Ascension examines the contemporary “Chinese Dream” through staggering observations of labor, consumerism and wealth. In cinematically exploring the aspiration that drives today’s People’s Republic of China, the film plunges into universal paradoxes of economic progress.
Ascension is an impressionistic portrait of China’s industrial supply chain that reveals the country’s growing class divide through staggering observations of labor, consumerism and wealth. The documentary portrays capitalism in China across the levels of its operation, from the crudest mine to the most rarefied forms of leisure. Accordingly, the film is structured in three parts, ascending through the levels of the capitalist structure: workers running factory production, the middle class training for and selling to aspirational consumers, and the elites reveling in a new level of hedonistic enjoyment. In traveling up the rungs of China’s social ladder, we see how each level supports and makes possible the next while recognizing the contemporary “Chinese Dream” remains an elusive fantasy for most.
Maliyamungu Muhande, Doc Studies ’20 was selected as a Sundance Ignite x Adobe Fellow, where she will engage with a year of mentorship and support from the Sundance Institute and Sundance Ignite founding partner Adobe.
Fellows were selected from a one- to 15-minute short film submitted to the Sundance Ignite x Adobe Short Film Challenge, hosted on the Institute’s digital community platform, Sundance Collab. The 10 fellows were selected for their deeply original voices, creativity in storytelling, and rigor of their craft.
The Fellowship centers artists in its curriculum, with a goal of supporting each fellow as they continue their respective artistic and professional development as filmmakers and storytellers. The fellows will kick off their fellowship year with the digital Sundance Ignite x Adobe Filmmakers Lab, which runs from July 26 to July 30 on Sundance Collab with a particular focus on project advancement and deepening the fellows’ character development skill sets.
Maliyamungu Gift Muhande is a Congolese Documentary filmmaker and Artist based in New York City. In 2020 she Directed a 6-week, film program for under-represented teens in Monticello, NY. From that program came her documentary-in-progress Near Broadway, co-created with her students, about their lives in the economically depressed town and in the U.S. as it exists today. Muhande’s short documentary on the 80-year-old African American New York City street photographer, Louis Mendes, was screened in the fall of 2020 as part of the Doc NYC film festival and was selected by the National Board of Review. She is currently working on expanding this short into a feature film.
Watch the trailer below!
Please share widely, and congratulations again to our exceptional New School alumna !
It is with great pleasure that I write to share some good news: Our beloved Documentary Studies program will be featured at this year’s (Online) DOC NYC, with four films by the last year’s graduate filmmakers in the ‘University Showcase‘. Kudos to our outstanding students Valerie Neck, Taylor-Alexis Gillard, Samantha Schulte and Simon Tchoukriel whose films are in the showcase, and who managed to complete their work under very difficult circumstances.
Please share widely, and tune in to enjoy the work of our exceptional New School filmmakers and alumni!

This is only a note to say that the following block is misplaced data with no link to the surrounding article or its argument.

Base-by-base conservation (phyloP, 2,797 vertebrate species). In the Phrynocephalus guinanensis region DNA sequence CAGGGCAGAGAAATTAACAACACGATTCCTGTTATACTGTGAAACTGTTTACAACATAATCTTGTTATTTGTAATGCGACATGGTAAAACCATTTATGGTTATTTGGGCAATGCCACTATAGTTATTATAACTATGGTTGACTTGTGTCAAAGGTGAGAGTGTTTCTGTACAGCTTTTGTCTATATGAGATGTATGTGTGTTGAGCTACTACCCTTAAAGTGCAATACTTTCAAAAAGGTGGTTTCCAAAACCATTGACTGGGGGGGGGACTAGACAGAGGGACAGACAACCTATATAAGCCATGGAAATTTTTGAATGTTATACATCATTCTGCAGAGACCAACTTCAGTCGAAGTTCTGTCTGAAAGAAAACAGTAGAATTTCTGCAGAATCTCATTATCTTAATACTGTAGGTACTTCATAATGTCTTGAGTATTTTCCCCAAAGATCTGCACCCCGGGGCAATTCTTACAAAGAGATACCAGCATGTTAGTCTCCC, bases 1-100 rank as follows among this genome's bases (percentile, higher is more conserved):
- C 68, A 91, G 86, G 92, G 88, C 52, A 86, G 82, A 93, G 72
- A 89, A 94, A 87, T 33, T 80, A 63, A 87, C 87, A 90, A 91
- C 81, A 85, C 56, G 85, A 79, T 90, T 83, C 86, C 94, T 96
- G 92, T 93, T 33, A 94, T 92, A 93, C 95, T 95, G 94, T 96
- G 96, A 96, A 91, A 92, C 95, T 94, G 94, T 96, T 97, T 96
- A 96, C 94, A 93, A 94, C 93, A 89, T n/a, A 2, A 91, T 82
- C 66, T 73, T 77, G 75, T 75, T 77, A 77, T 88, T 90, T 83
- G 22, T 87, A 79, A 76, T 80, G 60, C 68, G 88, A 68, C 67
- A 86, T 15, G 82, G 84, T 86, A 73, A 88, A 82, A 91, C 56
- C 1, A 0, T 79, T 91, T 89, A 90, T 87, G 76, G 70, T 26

Simon Tchoukriel is a filmmaker from France who originally moved to New York to play college soccer. In his work, Simon focuses on collectives and subcultures with a passion for games, whatever they may be, and what these activities tell us about our society at large.
The game of chess has been bringing New Yorkers together for years in parks, squares, cozy clubs and tournament halls. But how can this beloved pastime survive amid a pandemic? Meet New York City’s most interesting pawn pushers, grandmasters, club owners and street players who keep the hope, and the game, alive.
The Graduate Certificate in Documentary Media Studies is proud to present its fourteenth annual festival of original short films made by students in the classes of 2020 and 2021. Over a period of four days, we will screen original documentary shorts and engage in conversations with our wonderful graduates, whose films tackle our present realities with a keen sense of urgency and care.
Register here for the festival Q&As with student filmmakers.
“Godmilow’s film re-makes Farocki’s film… in order to study it, to take apart its various phases, to understand it, to think about it…. It is an act of remembering…. Film which can break reality into pieces… can also demonstrate for us the processes of memory, of re-thinking the past and turning it—not into nostalgia—but into a lesson for the future.“ —Tom Gunning
“A bracing exercise in political filmmaking and pedagogy… resurrecting the Brechtian frontal attack, both on an economic system intent on the manufacture of death and on the complacency of documentary realism.” —Michael Renov
Ever since Jill Godmilow began making documentaries in 1966, her work has broken barriers. Her early feminist films helped pave the way for more films made by, for, and about women. In her groundbreaking Far From Poland she explored the rise of the Solidarity movement at a distance, incorporating an unprecedented array of experimental approaches—staging, reenactment, interviewing, archival films—and thereby fostering a post-realist movement within documentary filmmaking. Her criticism of documentary’s “pornography of the real” has won her friends and enemies, challenging left liberal documentary to re-think its strategies. What Farocki Taught (1998) is one of her most controversial films, a re-make and interrogation of Harun Farocki’s Inextinguishable Fire about Dow Chemical’s creation of napalm B during the Vietnam War. Since her retirement from teaching at Notre Dame University, she has been busier than ever, producing and directing new films and writing a book for students about the documentary. Her recent short film, On the Domestication of Sheep (2019), is a quirky surprise—an animated film that delivers a blow to gendered capitalism with ironic wit and powerful punch. Godmilow remains tireless in her efforts to keep the debate over documentary ethics as stimulating as ever. She will discuss these two short films, radically different in style and tone from each other, and then speak about her new book and film-in-progress.